How do you think COVID-19 has impacted activism and the Black Lives Matter movement?
The really beautiful and powerful thing I see happening is that our Black community is selfless. The selflessness of our community is on full display for the world to see. We are protesting, grieving, and risking our safety for people we don't know.
We are facing the threat of death from all sides; COVID-19 was disproportionately ravishing our community. Now, we are actively protesting, placing our health at risk to fight the pandemic of racism.
Our community has always been accepting and forgiving, but that's no longer an option. We are demanding justice, not surface-level actions.
How has COVID-19 impacted CommunityX?
Our team is unable to meet and organize in person as most organizations are. Unfortunately, we are unable to host our annual social impact summit. However, we've used the time to thoroughly plan to launch our newest campaign, Unalienable Rights.
The campaign will be launching soon and focuses on police and prison reform. We will be working directly with families and advocating for specific people. There are people dying in prison who should be granted compassionate release. This is just an example, but we want to highlight the stories of these families and advocate for them.
What was your biggest challenge with building the CommunityX app?
Funding. CommunityX was the first Black team to win funding from Forbes. It was a proud moment for our team. There were people who were behind the scenes advocating [for] CommunityX.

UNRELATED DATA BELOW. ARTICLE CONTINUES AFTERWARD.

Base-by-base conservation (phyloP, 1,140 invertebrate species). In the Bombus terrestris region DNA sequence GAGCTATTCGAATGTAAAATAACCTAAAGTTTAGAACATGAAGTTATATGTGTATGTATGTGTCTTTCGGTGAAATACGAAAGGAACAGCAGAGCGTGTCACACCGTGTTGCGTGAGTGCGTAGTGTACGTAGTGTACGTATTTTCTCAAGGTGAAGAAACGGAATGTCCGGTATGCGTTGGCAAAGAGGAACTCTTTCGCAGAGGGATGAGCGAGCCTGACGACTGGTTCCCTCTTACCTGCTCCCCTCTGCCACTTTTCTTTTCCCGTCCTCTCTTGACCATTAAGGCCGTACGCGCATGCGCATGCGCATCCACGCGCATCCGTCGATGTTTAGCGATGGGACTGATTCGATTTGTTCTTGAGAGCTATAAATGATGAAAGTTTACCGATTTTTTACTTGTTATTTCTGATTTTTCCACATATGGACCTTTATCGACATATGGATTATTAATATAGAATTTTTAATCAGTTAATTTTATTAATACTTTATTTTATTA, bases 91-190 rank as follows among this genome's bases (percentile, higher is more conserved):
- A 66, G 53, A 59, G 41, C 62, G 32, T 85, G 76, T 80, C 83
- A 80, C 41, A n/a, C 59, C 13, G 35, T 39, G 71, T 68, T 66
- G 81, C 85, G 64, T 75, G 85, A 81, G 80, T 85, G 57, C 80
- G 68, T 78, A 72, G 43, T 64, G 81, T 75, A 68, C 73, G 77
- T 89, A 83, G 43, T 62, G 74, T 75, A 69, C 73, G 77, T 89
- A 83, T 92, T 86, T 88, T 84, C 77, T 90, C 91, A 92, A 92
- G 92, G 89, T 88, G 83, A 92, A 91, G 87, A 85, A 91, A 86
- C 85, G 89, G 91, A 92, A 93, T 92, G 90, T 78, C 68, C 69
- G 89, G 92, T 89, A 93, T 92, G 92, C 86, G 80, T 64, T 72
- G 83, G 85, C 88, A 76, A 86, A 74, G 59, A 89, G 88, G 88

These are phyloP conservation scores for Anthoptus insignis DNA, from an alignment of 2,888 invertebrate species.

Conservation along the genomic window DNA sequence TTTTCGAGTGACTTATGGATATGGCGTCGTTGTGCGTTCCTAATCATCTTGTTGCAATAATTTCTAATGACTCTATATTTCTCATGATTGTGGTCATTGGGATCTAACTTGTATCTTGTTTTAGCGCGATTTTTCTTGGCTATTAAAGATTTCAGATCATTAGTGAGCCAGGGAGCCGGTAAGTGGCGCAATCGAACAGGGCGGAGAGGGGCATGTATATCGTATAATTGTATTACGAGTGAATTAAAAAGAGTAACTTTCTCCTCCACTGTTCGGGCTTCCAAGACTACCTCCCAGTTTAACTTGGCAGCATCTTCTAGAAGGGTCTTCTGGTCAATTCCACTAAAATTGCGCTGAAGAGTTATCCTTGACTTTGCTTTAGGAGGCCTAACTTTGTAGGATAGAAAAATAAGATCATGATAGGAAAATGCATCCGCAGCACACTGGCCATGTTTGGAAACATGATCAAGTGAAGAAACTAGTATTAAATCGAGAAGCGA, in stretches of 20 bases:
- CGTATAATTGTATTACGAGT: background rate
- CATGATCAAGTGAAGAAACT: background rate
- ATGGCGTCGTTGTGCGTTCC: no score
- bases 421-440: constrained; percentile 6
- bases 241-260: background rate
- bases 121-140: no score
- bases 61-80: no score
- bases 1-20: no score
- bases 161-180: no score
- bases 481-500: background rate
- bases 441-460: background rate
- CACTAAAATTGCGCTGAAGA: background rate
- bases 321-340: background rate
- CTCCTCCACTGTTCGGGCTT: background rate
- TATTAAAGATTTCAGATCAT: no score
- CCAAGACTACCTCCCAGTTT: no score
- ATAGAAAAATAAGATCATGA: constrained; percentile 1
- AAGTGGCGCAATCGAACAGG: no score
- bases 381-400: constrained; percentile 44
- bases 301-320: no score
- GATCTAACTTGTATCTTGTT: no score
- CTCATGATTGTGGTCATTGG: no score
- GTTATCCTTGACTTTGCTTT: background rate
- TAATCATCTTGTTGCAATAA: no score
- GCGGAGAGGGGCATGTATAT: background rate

I sat in front of so many VCs and shared my father's story and why we wanted to promote this platform. They would tell me that they were so sorry to hear about my story, but they didn't think that the program was passable to scale to invest.
They also didn't think that there was a space for impact and community building. I've been sitting back, laughing. The same VCs are creating opportunity funds for the very area they didn't think was needed. They shouldn't have to open an opportunity fund; these platforms should be open to their regular funds.
However, it's worked out for CommunityX. Our significant investors are through Black Angels and a Pakistani woman. As CommunityX and other platforms begin to grow and potentially turn into an IPO, it's going to be the Black investors and people of color that will profit.
What advice do you have for future tech activists who are trying to get started?
Many of us are or will be the first in our families to graduate. We will also be the first to land positions in major tech companies. Our families will surely celebrate our successes. But there will come a time when you begin to realize that your voice is not valued in these tech spaces.
Be honest with yourself and have the hard conversations. What is this going to be worth when our community is facing death?
This conversation with Chloe was honest and emotional. We discussed the work of activism and the importance that it has in both of our lives. Kendrick Lamar posed a question in our lyrical lesson, "When our pride was low. Lookin' at the world like, "Where do we go?"
The more I spoke with Chloe, and the more I reflected on myself, I realized that we are going in the right direction. This movement feels different. We aren't letting up. Neither Chloe nor I know where we are going, but we both agreed that we won't ever go back to where we were.
We gon' be alright.